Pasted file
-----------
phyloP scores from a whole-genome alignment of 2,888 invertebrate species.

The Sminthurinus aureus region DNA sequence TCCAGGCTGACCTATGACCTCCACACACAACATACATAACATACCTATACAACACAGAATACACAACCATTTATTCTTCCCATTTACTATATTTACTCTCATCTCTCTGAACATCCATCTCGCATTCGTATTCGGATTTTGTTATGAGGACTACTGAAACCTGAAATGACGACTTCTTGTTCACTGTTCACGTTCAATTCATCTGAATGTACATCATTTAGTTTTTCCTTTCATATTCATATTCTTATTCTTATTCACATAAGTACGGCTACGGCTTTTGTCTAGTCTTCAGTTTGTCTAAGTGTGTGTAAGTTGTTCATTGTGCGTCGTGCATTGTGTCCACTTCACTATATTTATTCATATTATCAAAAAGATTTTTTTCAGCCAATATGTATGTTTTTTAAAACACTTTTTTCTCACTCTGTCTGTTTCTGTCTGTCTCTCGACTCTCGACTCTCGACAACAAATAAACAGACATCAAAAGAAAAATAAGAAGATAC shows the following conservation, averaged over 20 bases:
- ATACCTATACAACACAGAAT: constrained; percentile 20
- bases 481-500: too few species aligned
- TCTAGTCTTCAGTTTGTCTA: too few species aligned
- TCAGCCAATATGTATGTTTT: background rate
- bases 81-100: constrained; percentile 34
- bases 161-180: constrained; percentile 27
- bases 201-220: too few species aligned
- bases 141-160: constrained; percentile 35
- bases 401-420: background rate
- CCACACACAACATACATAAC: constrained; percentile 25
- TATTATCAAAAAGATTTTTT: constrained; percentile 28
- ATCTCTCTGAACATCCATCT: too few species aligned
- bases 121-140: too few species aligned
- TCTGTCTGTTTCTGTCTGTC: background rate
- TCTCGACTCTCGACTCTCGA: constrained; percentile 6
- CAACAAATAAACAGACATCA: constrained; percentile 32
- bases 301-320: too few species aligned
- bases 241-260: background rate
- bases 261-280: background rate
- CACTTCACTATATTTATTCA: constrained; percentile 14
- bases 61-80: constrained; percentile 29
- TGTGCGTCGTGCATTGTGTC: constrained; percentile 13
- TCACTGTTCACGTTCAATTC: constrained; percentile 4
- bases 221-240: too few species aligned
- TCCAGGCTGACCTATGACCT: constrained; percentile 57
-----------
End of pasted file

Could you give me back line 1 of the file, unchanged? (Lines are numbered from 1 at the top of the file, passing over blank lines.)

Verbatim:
phyloP scores from a whole-genome alignment of 2,888 invertebrate species.